They were launched with plenty of fan fare. Climate activists praised it. Economists salivated at their potential returns. And government leaders lauded it as a firm step to rid Africa’s largest country off its dalliance with fossil fuels. Four years later, the praises have dried up and discontent is brewing.
The story of Nigeria’s green bonds begins on December 2015 when the country joined the global community in signing onto the Paris Agreement Pact. This was part of a larger stated goal by the federal government to curb carbon emissions by 2030.
To meet its climate goals, Abuja embarked on an array of projects ranging from afforestation to adaptation and mitigation. However, it is the launch of two green bonds worth $26 million and $36.6 million in 2017 and 2019 respectively that caught the eye.
Nigeria had effectively become the first African country, and the fourth in the world, to raise a debt instrument entirely for the purpose of financing sustainable environmental projects.
The bonds essential offered the country an opportunity to demonstrate leadership in its green financing agenda, while granting exposure to new investors helping in boosting climate resilience. Some of the several projects funded from the proceeds of the bonds was the restoration of degraded areas in about nine states and the installation of renewable energy in 37 tertiary institutions.
But like many government projects, the green projects under the historic green bonds were poorly implemented and allegations of wastage and corruption have appeared. For example, afforestation that was to be implemented in Old Oyo National Park was hardly ever carried out despite consuming $73,000.
Razaq Fatai, a policy manager at One Campaign, praised the issuance of green bonds by Nigeria’s federal government “as a right step” to finance much-needed transition to a greener and sustainable economic development. But he cautioned that “Not much has been achieved with the proceeds of the bonds.”
“Since 2017, we haven’t seen a significant outcome.”
According to Fatai, most of the agro-ecology projects under the bonds are difficult to track because of unclear project descriptions. He said that evidence from field surveys indicate poor community engagement in project development and implementation, which could undermine the sustainability of the projects, especially those related to agroforestry.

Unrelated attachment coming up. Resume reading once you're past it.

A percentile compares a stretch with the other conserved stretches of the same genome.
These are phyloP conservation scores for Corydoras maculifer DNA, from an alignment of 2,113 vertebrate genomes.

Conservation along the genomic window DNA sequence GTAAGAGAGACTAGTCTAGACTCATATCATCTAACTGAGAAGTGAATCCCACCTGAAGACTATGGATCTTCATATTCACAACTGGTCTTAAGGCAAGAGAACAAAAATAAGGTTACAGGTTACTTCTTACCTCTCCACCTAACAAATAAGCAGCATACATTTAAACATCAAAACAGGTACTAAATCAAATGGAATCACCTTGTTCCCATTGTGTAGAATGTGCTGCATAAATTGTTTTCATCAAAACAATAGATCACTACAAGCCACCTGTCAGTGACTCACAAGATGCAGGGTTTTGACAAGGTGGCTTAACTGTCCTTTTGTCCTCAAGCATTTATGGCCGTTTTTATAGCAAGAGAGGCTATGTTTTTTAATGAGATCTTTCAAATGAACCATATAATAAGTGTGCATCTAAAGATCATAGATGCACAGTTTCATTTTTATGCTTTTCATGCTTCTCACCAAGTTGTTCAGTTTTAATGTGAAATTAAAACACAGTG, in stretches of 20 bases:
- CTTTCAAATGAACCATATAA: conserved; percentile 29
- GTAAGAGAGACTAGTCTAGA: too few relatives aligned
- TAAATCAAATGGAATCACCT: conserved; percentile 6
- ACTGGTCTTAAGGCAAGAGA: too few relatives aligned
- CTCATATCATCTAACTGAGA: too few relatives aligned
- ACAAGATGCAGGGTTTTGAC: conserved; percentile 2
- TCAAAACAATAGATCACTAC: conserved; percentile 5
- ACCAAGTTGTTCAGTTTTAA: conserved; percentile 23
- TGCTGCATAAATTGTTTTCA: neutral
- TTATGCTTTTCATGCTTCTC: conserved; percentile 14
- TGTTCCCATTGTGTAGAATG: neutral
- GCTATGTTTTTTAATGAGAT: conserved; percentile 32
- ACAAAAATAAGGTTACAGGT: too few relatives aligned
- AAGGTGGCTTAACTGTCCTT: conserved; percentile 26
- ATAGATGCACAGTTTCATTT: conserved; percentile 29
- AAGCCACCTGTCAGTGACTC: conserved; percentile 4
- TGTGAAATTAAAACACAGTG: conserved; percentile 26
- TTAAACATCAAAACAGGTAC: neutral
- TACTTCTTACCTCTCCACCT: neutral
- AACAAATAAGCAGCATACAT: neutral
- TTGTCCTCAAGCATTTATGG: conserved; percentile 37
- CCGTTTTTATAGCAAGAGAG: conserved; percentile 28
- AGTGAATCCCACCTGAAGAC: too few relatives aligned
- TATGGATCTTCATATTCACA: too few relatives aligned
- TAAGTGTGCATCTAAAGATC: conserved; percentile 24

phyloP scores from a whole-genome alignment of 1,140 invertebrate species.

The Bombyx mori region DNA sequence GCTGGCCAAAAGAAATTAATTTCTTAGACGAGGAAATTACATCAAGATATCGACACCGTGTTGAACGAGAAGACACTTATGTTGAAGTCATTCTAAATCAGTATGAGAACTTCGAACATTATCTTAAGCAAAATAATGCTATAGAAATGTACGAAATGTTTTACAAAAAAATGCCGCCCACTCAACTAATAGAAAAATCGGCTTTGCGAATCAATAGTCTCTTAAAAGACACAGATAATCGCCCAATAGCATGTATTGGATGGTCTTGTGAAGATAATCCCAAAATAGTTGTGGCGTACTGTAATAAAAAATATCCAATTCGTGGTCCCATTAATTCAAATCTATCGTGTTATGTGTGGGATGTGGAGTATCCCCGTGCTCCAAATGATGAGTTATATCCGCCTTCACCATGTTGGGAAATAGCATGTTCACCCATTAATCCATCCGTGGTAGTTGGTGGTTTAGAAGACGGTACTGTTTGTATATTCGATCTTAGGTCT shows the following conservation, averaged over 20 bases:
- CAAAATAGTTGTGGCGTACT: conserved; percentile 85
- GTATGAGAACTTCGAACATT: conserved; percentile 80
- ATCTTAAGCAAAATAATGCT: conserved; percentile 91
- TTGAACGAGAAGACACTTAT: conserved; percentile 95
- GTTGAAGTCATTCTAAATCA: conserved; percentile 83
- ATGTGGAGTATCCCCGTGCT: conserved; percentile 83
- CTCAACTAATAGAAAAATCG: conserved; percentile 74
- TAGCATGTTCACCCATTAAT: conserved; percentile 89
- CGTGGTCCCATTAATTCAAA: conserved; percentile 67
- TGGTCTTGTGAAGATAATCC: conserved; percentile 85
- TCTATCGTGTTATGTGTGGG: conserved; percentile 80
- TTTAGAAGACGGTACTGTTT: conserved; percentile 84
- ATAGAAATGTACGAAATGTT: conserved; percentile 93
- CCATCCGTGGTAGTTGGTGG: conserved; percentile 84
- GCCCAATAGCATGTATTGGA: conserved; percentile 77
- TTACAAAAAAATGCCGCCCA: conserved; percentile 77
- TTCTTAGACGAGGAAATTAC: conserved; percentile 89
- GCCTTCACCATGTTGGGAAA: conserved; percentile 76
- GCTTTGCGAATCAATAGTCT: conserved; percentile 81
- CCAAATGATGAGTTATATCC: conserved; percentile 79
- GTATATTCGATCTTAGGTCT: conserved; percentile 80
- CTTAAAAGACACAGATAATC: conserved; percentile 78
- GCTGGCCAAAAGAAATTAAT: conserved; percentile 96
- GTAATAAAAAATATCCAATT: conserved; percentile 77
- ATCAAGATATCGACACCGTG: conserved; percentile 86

Mr. Fatai was part of the team that tracked the aforementioned agroforestry restoration project in Old Oyo National Park earlier in the year, and his team concluded that the project would deliver no value for the money invested in it because it does not mirror what it was reported to be by the Government’s “restoration of degraded areas.” Also, he explained that most of the crops planted will never grow to maturity due to poor management and inadequate irrigation system, while most of the planted trees are perceived to be less beneficial to the host communities.
It is not just Nigerians that have become exasperated with the green bond projects. David Michael, Executive Director of Global Initiative for Food Security and Ecosystem Preservation (GIFSEP), said he is aware that the proceeds from the green bond issuance are project tied but he cannot single out any significant project implement so far.
“If you observe, the green bond was issued when Amina Muhammed was the Minister of Environment and as soon as she left, I don’t think there’s anybody talking about it anymore,” he said.
As economies worldwide were struck down by the COVID-19 pandemic last year, a new form of investment, fueled by climate change and social activism, gained ground.
The term impact investing has been around for a decade now, but its crescendo only arrived in 2020, according to a report released by the International Finance Corporation (IFC). The Global Impact Investing Network describes impact investments as “investments made with the intention to generate positive, measurable social and environmental impact alongside a financial return.”
The Washington-based lender says that impact investments reached a record $2.3 trillion globally in 2020. It attributed this rise to a boost in popularity due to heightened awareness of social challenges such as unequal access to healthcare and racial and gender inequality, as well as increased attention to the effects of climate change.
Companies with solid Environmental, Social, and Governance (ESG) practices outperformed their peers last year, leading to a shift in the way institutions invest.
Green, Social, and Sustainability Bonds also grew in popularity last year. Kenya welcomed its first green bond in January 2020 after Acorn Holdings listed the bond on the Nairobi Securities Exchange.
According to the report by IFC, cumulative investments in green bonds have so far exceeded $1 trillion.
In September, Assistant Director, Securities Issuance Unit, Debt Management Office, Adamu Mohammed pointed out that investors are increasingly demanding socially responsible investment and have expressed a strong appetite for green bonds.
He noted that the subscription rates in Nigeria’s sovereign green bonds increased to 220 per cent in 2019 over the 110 per cent at the debut issuance. The value of Nigeria’s green bonds market has hit $136 million.
However, for green bonds to succeed, transparency and accountability is key.
“Government should engage communities early on in project development and implementation. Citizens should be able to follow the money, and the Government should ensure transparent selection of contractors and timely release of project funds,” Fatai added.